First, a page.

We were whizzing through the West Country a few weekends ago, on our way home after a lovely day with friends who have recently decamped to the country. The weather was absolutely terrible, but through the gloom of a night downpour, I saw a beacon of light.
An old telephone box had been turned into a tiny library. The small glow from the lights beamed out through the rain, picking out the cheerful covers. I didn’t have the inclination to get out into the dark and have a closer look at the time, but it has been on my mind ever since. What a good idea! Is there one near you?
I suspect this kind of thing can only work in small communities because they operate on trust, but what a wonderful way to both protect old telephone boxes, rapidly disappearing because of mobile phones, and help isolated communities access books. The more I think about it, the more I admire the person who thought of it. Could you get a more perfect marriage of two great old survivors, analogue ideas in a digital world?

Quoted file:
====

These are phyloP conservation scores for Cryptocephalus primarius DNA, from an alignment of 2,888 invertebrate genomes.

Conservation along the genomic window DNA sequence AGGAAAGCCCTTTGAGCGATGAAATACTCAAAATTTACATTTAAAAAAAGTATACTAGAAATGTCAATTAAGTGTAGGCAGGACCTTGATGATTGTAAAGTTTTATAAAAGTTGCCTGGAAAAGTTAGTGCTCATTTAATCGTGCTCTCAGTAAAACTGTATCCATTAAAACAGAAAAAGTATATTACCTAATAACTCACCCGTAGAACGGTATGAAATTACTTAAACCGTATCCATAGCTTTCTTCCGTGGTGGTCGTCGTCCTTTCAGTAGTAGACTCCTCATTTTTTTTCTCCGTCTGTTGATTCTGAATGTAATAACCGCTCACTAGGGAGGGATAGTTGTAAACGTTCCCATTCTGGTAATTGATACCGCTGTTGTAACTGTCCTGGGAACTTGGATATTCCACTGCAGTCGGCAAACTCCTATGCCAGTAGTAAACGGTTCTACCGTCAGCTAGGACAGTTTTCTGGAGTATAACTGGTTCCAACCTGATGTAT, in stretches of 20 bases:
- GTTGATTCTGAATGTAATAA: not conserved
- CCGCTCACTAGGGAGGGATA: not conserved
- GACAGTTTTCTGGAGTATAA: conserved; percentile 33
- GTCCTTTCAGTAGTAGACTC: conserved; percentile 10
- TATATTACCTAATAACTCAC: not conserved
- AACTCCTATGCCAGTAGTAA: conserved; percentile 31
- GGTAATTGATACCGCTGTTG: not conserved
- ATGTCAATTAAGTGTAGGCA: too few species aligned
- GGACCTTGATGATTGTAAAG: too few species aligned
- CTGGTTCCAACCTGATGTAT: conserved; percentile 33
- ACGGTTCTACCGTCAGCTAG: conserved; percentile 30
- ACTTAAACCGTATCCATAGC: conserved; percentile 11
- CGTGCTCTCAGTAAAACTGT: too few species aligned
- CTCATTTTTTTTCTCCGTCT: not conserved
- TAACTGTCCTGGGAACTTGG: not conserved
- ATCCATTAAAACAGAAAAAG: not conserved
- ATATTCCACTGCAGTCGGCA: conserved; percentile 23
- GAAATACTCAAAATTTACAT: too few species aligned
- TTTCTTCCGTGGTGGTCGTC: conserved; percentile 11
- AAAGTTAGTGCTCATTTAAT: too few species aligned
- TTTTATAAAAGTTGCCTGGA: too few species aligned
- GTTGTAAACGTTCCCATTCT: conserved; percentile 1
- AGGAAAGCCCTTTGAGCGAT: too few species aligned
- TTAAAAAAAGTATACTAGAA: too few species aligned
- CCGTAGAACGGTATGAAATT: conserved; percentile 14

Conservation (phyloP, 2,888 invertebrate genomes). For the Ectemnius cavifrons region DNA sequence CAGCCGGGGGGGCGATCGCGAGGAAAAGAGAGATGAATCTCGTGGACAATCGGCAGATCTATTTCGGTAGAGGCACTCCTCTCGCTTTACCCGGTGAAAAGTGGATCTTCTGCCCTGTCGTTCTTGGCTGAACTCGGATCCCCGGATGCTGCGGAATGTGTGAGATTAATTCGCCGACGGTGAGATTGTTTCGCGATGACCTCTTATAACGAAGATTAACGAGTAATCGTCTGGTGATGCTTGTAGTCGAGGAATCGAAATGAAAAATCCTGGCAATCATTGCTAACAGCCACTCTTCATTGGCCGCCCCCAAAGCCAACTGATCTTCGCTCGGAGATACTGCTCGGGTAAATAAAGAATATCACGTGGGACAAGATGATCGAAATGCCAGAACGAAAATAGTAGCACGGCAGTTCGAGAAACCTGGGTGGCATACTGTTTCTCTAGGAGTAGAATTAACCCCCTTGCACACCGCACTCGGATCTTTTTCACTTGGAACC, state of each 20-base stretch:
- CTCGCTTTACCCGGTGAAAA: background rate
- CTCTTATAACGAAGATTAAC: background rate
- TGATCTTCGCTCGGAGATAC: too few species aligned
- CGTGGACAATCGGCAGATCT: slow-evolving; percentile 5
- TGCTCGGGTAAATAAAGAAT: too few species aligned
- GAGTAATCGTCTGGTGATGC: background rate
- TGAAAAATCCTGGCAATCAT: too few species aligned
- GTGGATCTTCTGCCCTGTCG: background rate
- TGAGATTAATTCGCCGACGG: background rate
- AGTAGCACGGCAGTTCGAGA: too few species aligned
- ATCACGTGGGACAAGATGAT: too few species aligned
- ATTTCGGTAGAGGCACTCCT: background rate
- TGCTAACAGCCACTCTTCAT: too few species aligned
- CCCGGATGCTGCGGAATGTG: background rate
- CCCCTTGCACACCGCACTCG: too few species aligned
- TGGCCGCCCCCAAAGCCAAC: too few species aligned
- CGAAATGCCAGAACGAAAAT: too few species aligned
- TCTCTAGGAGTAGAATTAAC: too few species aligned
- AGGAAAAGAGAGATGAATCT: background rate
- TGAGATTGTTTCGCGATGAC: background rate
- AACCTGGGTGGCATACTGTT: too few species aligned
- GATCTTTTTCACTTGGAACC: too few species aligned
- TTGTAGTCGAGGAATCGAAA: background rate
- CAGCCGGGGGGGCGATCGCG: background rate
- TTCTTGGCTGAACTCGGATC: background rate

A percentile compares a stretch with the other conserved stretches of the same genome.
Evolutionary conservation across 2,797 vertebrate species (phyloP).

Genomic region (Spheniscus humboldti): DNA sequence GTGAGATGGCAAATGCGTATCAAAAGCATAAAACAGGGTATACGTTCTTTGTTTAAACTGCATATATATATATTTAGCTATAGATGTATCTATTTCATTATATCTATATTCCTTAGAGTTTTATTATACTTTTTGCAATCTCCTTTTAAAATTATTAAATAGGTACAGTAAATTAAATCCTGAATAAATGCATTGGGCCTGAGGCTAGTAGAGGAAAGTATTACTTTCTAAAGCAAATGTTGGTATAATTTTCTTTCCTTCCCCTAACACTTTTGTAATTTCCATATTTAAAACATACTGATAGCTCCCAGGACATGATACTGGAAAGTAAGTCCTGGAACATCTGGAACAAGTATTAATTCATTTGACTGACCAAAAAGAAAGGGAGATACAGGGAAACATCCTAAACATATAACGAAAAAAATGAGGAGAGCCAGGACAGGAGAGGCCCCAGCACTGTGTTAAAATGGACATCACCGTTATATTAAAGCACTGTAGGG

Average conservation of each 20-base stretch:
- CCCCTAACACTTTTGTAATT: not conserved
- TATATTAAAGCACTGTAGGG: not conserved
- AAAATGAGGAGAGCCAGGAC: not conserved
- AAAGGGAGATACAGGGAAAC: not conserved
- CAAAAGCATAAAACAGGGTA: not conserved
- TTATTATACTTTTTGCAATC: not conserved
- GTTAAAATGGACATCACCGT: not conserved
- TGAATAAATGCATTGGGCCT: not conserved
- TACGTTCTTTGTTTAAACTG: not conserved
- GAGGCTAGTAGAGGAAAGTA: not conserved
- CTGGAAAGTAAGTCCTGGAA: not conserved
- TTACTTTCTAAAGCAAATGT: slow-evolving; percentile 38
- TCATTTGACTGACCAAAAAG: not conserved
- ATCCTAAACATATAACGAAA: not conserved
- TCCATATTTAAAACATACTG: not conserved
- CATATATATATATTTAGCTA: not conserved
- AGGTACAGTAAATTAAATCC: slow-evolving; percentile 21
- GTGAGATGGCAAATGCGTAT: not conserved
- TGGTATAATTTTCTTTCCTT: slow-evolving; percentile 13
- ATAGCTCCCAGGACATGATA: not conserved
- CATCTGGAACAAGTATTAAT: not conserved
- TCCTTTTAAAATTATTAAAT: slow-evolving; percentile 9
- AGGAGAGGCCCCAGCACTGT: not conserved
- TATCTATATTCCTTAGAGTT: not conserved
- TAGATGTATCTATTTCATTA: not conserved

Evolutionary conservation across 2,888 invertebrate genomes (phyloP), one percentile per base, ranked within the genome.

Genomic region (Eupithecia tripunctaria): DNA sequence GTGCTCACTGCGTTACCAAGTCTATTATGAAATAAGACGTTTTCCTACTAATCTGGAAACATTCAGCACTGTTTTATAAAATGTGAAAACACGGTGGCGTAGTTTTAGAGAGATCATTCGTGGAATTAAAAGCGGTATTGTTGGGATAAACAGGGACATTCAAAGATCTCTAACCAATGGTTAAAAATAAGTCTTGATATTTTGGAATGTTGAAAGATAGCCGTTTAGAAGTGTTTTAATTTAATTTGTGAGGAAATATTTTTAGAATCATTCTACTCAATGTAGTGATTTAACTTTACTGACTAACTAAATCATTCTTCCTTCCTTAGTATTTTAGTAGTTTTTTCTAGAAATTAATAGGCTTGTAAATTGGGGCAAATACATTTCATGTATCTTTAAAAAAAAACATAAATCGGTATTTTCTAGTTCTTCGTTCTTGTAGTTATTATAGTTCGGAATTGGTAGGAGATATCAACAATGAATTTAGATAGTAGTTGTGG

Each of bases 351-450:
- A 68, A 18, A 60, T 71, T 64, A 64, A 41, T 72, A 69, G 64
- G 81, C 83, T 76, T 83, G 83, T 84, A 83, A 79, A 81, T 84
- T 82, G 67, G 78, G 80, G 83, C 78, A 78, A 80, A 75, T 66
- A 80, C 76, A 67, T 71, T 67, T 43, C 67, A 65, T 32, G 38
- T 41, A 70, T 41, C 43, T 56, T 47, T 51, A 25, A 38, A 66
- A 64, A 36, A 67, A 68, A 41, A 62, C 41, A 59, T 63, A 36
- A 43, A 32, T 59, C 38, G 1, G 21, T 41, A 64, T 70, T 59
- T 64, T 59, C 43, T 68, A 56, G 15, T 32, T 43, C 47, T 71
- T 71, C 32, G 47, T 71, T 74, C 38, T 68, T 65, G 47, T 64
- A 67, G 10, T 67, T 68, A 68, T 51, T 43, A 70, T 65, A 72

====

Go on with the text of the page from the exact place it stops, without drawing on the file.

Whilst I was growing up, we used to drive past a reclamation yard which always seemed to have these beautiful old telephone boxes. They were derelict and on sale as a rather grand garden ornament. The sight always made me a little sad. Isn’t the tiny library a much better use of them?
A quick look around the internet has shown me that these libraries are popping up in rural communities around the U.K. This completely bucks the trend in the closing of public libraries, and shows me that essential services, for that is what libraries are, find a way to survive.